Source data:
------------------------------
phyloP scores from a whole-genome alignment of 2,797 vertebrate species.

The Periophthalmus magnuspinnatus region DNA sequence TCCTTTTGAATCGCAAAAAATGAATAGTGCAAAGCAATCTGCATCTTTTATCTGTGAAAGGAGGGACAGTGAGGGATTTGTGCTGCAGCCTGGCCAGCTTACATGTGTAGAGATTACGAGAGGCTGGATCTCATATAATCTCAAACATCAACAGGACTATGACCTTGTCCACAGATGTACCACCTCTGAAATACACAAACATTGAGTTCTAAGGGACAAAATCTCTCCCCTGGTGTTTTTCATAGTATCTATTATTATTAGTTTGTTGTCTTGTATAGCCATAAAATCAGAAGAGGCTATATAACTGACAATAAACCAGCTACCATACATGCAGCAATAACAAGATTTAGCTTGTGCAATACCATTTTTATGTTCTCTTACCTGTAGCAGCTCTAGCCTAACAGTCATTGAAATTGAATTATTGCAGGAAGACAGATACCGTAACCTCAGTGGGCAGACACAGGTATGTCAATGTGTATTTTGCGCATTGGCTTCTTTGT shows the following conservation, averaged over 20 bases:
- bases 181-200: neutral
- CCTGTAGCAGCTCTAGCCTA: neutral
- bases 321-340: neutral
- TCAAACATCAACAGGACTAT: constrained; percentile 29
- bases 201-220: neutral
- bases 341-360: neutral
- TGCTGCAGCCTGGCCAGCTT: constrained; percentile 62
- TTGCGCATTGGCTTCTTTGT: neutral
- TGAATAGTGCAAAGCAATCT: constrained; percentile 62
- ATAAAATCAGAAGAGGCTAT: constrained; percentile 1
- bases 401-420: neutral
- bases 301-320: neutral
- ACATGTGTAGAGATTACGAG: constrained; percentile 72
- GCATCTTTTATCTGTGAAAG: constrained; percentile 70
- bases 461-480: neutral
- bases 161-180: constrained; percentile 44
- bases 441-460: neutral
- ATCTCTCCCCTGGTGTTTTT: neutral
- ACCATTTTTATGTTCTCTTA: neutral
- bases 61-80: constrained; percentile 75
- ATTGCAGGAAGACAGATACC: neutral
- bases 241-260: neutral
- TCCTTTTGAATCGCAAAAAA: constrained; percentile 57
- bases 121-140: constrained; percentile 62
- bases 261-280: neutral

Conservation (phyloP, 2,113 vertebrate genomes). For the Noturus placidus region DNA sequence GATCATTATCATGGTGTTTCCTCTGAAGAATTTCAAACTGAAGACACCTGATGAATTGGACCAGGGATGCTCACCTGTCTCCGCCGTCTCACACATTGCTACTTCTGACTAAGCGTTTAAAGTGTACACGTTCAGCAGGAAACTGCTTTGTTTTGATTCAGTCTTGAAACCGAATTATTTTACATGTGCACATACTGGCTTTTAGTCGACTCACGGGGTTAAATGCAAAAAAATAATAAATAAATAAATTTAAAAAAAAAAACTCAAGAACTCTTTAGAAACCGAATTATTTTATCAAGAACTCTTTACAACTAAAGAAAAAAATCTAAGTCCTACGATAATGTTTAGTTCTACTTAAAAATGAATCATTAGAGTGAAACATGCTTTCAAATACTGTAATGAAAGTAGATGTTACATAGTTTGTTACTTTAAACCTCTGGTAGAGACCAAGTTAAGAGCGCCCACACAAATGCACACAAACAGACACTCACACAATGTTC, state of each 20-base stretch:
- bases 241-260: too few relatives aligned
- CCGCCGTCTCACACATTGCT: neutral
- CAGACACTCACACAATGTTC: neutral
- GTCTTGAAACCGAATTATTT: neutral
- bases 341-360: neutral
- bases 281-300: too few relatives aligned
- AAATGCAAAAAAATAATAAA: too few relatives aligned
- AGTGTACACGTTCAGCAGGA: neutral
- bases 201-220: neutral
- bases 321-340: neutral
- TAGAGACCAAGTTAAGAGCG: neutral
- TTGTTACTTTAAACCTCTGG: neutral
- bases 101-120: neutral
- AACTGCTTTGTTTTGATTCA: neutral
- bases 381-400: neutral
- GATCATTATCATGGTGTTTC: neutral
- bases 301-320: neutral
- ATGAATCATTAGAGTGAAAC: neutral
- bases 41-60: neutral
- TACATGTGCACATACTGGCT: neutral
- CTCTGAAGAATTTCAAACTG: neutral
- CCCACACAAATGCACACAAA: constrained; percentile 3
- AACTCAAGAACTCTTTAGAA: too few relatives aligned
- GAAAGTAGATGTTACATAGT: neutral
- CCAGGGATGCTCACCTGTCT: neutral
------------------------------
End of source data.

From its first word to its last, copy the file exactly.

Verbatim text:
phyloP scores from a whole-genome alignment of 2,797 vertebrate species.

The Periophthalmus magnuspinnatus region DNA sequence TCCTTTTGAATCGCAAAAAATGAATAGTGCAAAGCAATCTGCATCTTTTATCTGTGAAAGGAGGGACAGTGAGGGATTTGTGCTGCAGCCTGGCCAGCTTACATGTGTAGAGATTACGAGAGGCTGGATCTCATATAATCTCAAACATCAACAGGACTATGACCTTGTCCACAGATGTACCACCTCTGAAATACACAAACATTGAGTTCTAAGGGACAAAATCTCTCCCCTGGTGTTTTTCATAGTATCTATTATTATTAGTTTGTTGTCTTGTATAGCCATAAAATCAGAAGAGGCTATATAACTGACAATAAACCAGCTACCATACATGCAGCAATAACAAGATTTAGCTTGTGCAATACCATTTTTATGTTCTCTTACCTGTAGCAGCTCTAGCCTAACAGTCATTGAAATTGAATTATTGCAGGAAGACAGATACCGTAACCTCAGTGGGCAGACACAGGTATGTCAATGTGTATTTTGCGCATTGGCTTCTTTGT shows the following conservation, averaged over 20 bases:
- bases 181-200: neutral
- CCTGTAGCAGCTCTAGCCTA: neutral
- bases 321-340: neutral
- TCAAACATCAACAGGACTAT: constrained; percentile 29
- bases 201-220: neutral
- bases 341-360: neutral
- TGCTGCAGCCTGGCCAGCTT: constrained; percentile 62
- TTGCGCATTGGCTTCTTTGT: neutral
- TGAATAGTGCAAAGCAATCT: constrained; percentile 62
- ATAAAATCAGAAGAGGCTAT: constrained; percentile 1
- bases 401-420: neutral
- bases 301-320: neutral
- ACATGTGTAGAGATTACGAG: constrained; percentile 72
- GCATCTTTTATCTGTGAAAG: constrained; percentile 70
- bases 461-480: neutral
- bases 161-180: constrained; percentile 44
- bases 441-460: neutral
- ATCTCTCCCCTGGTGTTTTT: neutral
- ACCATTTTTATGTTCTCTTA: neutral
- bases 61-80: constrained; percentile 75
- ATTGCAGGAAGACAGATACC: neutral
- bases 241-260: neutral
- TCCTTTTGAATCGCAAAAAA: constrained; percentile 57
- bases 121-140: constrained; percentile 62
- bases 261-280: neutral

Conservation (phyloP, 2,113 vertebrate genomes). For the Noturus placidus region DNA sequence GATCATTATCATGGTGTTTCCTCTGAAGAATTTCAAACTGAAGACACCTGATGAATTGGACCAGGGATGCTCACCTGTCTCCGCCGTCTCACACATTGCTACTTCTGACTAAGCGTTTAAAGTGTACACGTTCAGCAGGAAACTGCTTTGTTTTGATTCAGTCTTGAAACCGAATTATTTTACATGTGCACATACTGGCTTTTAGTCGACTCACGGGGTTAAATGCAAAAAAATAATAAATAAATAAATTTAAAAAAAAAAACTCAAGAACTCTTTAGAAACCGAATTATTTTATCAAGAACTCTTTACAACTAAAGAAAAAAATCTAAGTCCTACGATAATGTTTAGTTCTACTTAAAAATGAATCATTAGAGTGAAACATGCTTTCAAATACTGTAATGAAAGTAGATGTTACATAGTTTGTTACTTTAAACCTCTGGTAGAGACCAAGTTAAGAGCGCCCACACAAATGCACACAAACAGACACTCACACAATGTTC, state of each 20-base stretch:
- bases 241-260: too few relatives aligned
- CCGCCGTCTCACACATTGCT: neutral
- CAGACACTCACACAATGTTC: neutral
- GTCTTGAAACCGAATTATTT: neutral
- bases 341-360: neutral
- bases 281-300: too few relatives aligned
- AAATGCAAAAAAATAATAAA: too few relatives aligned
- AGTGTACACGTTCAGCAGGA: neutral
- bases 201-220: neutral
- bases 321-340: neutral
- TAGAGACCAAGTTAAGAGCG: neutral
- TTGTTACTTTAAACCTCTGG: neutral
- bases 101-120: neutral
- AACTGCTTTGTTTTGATTCA: neutral
- bases 381-400: neutral
- GATCATTATCATGGTGTTTC: neutral
- bases 301-320: neutral
- ATGAATCATTAGAGTGAAAC: neutral
- bases 41-60: neutral
- TACATGTGCACATACTGGCT: neutral
- CTCTGAAGAATTTCAAACTG: neutral
- CCCACACAAATGCACACAAA: constrained; percentile 3
- AACTCAAGAACTCTTTAGAA: too few relatives aligned
- GAAAGTAGATGTTACATAGT: neutral
- CCAGGGATGCTCACCTGTCT: neutral